Surface Haptics

Electrovibration, a technology capable of inducing programmable haptic sensations on physical surfaces like touchscreens, has yet to fulfill its potential due to limitations in our scientific understanding. We focus on developing methods to achieve consistent, controllable, and perceivable interactions using this technology. 

Ongoing projects: 

Related Publications

Finger Motion and Contact by a Second Finger Influence the Tactile Perception of Electrovibration

Electrovibration holds great potential for creating vivid and realistic haptic sensations on touchscreens. Ideally, a designer should be able to control what users feel independent of the number of fingers they use, the movements they make, and how hard they press. We proved for the first time that both the number of contacting fingers and whether each finger moves significantly affect what the user feels. Part of this change comes from the fact that relative motion greatly increases the electrical impedance between a finger and the screen. These findings help lay the groundwork for delivering consistent haptic feedback via electrovibration.

Effective utilization of electrovibration can only be accomplished by simultaneously investigating both the physical and perceptual aspects of the finger-touchscreen interaction. Towards this goal, present work blends the available knowledge on electromechanical properties of the human finger and human tactile perception with the results of new psychophysical experiments and physical measurements. By following such an approach that combines both theoretical and experimental information, the study proposes new methods and insights on generating realistic haptic effects, such as textures and edges on these displays.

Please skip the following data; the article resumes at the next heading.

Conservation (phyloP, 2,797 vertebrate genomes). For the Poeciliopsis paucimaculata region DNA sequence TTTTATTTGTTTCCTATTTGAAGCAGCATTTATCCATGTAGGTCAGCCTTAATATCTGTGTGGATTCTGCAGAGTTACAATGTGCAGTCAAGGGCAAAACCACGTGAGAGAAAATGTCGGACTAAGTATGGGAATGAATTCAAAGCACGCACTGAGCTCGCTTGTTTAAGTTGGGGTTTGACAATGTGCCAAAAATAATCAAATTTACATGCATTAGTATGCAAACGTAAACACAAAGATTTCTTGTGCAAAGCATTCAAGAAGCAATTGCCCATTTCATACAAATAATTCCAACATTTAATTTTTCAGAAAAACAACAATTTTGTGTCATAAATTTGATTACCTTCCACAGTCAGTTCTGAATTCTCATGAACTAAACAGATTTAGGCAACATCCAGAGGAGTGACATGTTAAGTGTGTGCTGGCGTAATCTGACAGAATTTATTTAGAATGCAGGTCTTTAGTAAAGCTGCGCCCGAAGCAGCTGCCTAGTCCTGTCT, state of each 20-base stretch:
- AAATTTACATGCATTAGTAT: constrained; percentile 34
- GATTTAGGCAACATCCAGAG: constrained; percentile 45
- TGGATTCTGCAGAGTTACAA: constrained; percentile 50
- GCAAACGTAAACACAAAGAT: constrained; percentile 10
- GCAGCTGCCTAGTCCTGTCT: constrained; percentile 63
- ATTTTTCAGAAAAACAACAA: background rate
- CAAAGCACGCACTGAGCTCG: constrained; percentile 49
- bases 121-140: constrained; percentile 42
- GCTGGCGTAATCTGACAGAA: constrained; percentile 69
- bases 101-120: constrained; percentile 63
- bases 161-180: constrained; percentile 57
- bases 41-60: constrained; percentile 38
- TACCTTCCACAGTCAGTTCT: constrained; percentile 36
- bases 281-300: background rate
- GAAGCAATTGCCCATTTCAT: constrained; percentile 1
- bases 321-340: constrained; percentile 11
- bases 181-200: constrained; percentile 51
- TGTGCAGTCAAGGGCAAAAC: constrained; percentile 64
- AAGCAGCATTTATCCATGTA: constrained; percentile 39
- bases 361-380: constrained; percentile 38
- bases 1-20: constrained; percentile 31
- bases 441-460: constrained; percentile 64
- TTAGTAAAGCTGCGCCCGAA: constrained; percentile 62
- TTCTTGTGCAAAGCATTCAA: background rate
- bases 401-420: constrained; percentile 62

A Novel Texture Rendering Approach for Electrostatic Displays

Generating realistic texture feelings on tactile displays using data-driven methods has attracted a lot of interest in the last decade. However, the need for large data storage and transmission rates complicates the use of these methods for future commercial displays. Here, we propose a new texture rendering approach that can compress the texture data significantly for electrostatic displays. Using three sample surfaces, we first explain how to record, analyze and compress the texture data, and render them on a touchscreen. Then, through psychophysical experiments conducted with nineteen participants, we show that the textures can be reproduced by a significantly fewer number of frequency components than the ones in the original signal without inducing perceptual degradation. 

Effect of Remote Masking on Detection of Electrovibration

Here, we investigated whether it is possible to change detection threshold of electrovibration at fingertip of index finger via remote masking, i.e. by applying a (mechanical) vibrotactile stimulus on the proximal phalanx of the same finger. We found that vibrotactile masking stimuli generated sub-threshold vibrations around fingertip, and hence did not mechanically interfere with the electrovibration stimulus. However, there was a clear psychophysical masking effect due to central neural processes. Electrovibration absolute threshold increased approximately 0.19 dB for each dB increase in the masking level.